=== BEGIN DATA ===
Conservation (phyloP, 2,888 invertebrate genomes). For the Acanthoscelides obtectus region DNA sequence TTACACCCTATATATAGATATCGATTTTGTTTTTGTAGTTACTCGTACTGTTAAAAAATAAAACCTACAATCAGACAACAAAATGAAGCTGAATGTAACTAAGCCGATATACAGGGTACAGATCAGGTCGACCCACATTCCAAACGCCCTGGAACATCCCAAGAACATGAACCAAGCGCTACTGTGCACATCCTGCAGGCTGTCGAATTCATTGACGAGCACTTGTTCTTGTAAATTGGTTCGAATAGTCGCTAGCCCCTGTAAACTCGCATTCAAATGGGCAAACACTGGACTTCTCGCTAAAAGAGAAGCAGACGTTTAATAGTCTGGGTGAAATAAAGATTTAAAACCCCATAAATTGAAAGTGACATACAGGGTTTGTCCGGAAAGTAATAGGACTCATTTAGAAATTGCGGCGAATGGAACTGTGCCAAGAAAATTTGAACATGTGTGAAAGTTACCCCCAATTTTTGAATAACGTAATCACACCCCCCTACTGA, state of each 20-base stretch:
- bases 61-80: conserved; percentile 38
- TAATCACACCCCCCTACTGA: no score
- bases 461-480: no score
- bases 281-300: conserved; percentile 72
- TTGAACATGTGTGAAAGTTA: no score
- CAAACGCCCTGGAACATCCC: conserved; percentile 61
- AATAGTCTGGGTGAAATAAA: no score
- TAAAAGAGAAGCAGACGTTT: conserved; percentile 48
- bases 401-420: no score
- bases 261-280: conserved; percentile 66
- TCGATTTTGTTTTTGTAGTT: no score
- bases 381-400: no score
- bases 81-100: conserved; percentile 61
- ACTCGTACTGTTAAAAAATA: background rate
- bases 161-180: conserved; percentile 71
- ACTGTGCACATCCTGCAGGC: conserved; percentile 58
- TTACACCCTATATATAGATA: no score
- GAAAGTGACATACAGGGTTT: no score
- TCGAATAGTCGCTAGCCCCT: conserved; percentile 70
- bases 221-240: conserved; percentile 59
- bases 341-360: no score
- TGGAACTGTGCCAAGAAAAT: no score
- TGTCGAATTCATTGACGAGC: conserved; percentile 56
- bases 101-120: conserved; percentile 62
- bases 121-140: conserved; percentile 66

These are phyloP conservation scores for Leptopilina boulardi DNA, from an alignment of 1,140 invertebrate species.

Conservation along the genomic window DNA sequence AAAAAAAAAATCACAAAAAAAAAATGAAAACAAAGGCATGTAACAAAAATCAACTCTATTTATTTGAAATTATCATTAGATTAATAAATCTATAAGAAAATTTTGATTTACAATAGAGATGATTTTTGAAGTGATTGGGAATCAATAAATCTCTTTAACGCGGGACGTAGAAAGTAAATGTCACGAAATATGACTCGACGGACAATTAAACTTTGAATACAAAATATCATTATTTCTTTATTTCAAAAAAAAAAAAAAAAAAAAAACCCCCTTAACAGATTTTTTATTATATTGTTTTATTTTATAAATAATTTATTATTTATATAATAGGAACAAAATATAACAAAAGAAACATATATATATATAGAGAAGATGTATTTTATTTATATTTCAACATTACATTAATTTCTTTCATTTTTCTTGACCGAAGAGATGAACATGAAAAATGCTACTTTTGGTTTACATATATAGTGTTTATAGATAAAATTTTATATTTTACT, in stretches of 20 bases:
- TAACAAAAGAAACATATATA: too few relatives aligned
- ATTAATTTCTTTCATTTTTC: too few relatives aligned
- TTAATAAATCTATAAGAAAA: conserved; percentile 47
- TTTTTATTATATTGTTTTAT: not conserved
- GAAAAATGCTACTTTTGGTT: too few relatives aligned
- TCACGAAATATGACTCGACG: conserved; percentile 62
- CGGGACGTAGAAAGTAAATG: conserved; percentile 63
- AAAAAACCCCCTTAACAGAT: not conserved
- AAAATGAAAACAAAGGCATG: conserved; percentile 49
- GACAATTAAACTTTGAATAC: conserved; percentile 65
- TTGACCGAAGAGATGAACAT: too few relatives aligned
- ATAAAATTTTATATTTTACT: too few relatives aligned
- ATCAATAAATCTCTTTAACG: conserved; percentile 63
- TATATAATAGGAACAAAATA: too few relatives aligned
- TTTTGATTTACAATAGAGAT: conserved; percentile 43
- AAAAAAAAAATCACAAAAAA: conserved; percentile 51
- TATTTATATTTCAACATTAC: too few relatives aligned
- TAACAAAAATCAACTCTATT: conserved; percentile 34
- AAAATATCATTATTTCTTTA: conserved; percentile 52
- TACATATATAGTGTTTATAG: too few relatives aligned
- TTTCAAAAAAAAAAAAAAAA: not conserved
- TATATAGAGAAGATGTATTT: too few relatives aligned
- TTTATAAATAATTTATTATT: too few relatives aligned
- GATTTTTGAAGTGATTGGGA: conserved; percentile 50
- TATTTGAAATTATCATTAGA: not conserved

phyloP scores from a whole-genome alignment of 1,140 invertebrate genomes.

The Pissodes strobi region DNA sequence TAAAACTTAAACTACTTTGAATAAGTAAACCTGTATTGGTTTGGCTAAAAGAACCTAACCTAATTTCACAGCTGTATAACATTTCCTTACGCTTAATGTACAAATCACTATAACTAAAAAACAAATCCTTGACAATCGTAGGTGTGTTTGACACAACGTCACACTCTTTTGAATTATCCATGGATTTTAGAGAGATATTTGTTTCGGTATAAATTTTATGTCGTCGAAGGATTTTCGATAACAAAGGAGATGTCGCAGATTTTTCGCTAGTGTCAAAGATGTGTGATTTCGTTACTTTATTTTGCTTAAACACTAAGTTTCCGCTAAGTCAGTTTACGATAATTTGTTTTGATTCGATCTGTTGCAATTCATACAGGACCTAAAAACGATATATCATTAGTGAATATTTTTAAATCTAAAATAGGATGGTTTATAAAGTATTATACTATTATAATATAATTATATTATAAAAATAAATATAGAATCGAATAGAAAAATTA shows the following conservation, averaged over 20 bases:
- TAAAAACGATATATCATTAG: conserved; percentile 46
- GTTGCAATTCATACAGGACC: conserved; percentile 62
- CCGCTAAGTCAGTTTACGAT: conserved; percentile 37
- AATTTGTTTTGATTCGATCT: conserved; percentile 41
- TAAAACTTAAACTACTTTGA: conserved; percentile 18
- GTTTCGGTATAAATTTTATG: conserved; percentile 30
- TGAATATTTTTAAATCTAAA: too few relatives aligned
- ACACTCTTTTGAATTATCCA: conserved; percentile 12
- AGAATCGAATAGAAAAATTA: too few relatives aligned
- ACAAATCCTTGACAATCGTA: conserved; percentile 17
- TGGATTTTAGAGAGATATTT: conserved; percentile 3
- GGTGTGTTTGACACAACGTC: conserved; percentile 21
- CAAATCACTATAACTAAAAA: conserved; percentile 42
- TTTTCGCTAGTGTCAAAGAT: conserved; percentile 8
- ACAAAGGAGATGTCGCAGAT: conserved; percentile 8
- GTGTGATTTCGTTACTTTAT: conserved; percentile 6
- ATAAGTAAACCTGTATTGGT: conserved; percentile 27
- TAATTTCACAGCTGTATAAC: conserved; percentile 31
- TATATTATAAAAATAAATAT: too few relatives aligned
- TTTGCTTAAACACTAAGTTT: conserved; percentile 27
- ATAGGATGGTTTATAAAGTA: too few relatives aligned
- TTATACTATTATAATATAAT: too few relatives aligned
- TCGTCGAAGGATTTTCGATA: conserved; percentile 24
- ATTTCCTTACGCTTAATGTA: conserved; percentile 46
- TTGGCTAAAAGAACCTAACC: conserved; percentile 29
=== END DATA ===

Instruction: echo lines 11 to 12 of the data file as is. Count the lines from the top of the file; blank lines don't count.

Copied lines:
- bases 261-280: conserved; percentile 66
- TCGATTTTGTTTTTGTAGTT: no score